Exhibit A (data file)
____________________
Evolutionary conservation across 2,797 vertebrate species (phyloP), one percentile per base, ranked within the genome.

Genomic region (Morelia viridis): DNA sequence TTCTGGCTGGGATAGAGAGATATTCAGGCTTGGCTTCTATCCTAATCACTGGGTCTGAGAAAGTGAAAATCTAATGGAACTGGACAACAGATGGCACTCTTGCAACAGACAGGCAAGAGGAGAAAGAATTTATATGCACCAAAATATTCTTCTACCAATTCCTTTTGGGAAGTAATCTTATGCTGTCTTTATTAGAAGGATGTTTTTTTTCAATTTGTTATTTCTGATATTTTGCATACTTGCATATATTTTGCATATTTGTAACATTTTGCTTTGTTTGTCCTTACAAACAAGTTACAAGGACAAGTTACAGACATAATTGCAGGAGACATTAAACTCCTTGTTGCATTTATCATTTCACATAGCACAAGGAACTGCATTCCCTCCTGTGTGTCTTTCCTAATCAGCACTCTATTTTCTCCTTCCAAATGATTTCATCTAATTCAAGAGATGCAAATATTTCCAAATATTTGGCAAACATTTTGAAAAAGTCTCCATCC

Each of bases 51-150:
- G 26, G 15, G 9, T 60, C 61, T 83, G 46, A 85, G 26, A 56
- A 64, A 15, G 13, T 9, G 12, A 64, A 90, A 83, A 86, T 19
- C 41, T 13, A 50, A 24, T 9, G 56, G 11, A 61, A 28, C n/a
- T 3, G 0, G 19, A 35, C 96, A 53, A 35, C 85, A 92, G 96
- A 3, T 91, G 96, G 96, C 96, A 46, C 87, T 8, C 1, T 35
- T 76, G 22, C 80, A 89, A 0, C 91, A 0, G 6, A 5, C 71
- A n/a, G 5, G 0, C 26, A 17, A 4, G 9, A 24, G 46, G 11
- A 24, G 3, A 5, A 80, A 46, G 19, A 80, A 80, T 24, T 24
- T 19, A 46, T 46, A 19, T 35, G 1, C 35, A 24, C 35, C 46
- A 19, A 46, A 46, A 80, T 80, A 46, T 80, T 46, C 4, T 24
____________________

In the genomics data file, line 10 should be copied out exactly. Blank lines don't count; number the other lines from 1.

- A n/a, G 5, G 0, C 26, A 17, A 4, G 9, A 24, G 46, G 11